By Miriam Pawel
Among California’s many distinctions, the state stands out for the minimal requirements it imposes for high-school graduation, among the most lenient in the United States. California is one of a handful of states that require just three years of English and two years of math to earn a high-school diploma.
The last revision to the list of 13 required courses was back in 2003, when state lawmakers added Algebra I. Now, educators and elected officials are engaged in a prolonged pedagogical, cultural, and political debate to amend those requirements again.
In a move more in line with its trendsetting reputation, California is on the verge of becoming the first state in the country to require that every high-school student take an ethnic studies class to graduate.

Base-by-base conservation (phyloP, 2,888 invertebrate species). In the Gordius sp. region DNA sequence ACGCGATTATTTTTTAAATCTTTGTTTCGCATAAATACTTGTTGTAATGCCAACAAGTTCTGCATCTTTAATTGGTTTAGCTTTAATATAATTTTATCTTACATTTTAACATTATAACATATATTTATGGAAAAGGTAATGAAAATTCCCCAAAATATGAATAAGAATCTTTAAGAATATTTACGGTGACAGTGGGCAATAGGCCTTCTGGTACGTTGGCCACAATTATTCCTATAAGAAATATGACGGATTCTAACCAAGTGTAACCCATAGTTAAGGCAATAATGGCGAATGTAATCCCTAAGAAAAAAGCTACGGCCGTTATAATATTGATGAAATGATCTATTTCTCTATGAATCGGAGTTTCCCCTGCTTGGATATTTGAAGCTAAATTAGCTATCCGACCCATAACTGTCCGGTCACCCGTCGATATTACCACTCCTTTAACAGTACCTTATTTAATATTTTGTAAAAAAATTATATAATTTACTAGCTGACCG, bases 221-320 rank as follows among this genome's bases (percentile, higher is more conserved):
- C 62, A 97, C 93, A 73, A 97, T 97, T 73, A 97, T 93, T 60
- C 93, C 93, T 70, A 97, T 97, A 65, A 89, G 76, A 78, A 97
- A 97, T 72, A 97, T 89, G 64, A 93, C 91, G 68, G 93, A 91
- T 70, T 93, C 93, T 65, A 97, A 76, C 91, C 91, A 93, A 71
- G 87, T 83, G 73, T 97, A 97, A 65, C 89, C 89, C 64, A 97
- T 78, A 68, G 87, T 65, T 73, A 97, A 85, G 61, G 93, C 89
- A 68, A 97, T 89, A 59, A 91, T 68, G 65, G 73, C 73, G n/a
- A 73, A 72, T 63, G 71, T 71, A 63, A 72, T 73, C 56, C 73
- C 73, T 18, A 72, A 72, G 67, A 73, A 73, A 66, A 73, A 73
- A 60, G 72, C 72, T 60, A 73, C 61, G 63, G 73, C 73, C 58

By an overwhelming margin, the state legislature approved a bill in its 2020 session that would have added one semester of ethnic studies to the requirements for a high-school diploma, ensuring that students study the history and experiences of Blacks, Latinos, Asians, and Native Americans. Governor Gavin Newsom vetoed the measure.
The veto was not due to objections to the mandate per se, but to concerns over the unfinished draft ethnic studies curriculum […]